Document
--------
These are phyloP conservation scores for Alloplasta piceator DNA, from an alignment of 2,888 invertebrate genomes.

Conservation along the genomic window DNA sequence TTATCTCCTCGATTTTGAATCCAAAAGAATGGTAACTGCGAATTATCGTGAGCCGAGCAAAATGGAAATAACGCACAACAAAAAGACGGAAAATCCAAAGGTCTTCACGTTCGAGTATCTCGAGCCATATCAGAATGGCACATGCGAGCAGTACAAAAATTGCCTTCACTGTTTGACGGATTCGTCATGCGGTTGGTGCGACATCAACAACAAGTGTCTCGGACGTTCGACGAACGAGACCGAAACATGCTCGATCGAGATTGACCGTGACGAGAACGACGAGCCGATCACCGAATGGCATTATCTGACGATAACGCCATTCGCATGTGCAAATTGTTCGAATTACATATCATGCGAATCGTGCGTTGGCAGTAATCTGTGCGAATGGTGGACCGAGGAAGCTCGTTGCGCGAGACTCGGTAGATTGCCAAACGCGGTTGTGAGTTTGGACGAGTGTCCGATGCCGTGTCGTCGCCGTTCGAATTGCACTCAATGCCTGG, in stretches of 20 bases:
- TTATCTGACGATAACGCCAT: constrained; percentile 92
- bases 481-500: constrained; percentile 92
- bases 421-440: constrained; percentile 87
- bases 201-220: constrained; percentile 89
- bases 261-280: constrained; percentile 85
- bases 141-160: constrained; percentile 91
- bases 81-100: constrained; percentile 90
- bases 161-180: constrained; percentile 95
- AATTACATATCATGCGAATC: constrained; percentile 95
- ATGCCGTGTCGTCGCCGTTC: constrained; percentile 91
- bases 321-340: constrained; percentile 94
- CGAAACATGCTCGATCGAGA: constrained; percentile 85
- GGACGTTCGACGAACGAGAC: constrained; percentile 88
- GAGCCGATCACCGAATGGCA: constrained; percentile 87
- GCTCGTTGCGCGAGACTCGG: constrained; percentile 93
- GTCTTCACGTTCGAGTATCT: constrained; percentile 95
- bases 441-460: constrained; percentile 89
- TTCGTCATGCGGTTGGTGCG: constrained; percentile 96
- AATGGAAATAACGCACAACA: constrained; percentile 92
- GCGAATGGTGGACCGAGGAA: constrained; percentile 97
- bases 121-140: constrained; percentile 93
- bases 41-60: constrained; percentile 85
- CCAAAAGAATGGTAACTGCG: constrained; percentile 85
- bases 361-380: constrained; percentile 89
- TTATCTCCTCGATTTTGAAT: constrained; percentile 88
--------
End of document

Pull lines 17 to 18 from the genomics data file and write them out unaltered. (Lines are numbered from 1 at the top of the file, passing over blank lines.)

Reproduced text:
- GCTCGTTGCGCGAGACTCGG: constrained; percentile 93
- GTCTTCACGTTCGAGTATCT: constrained; percentile 95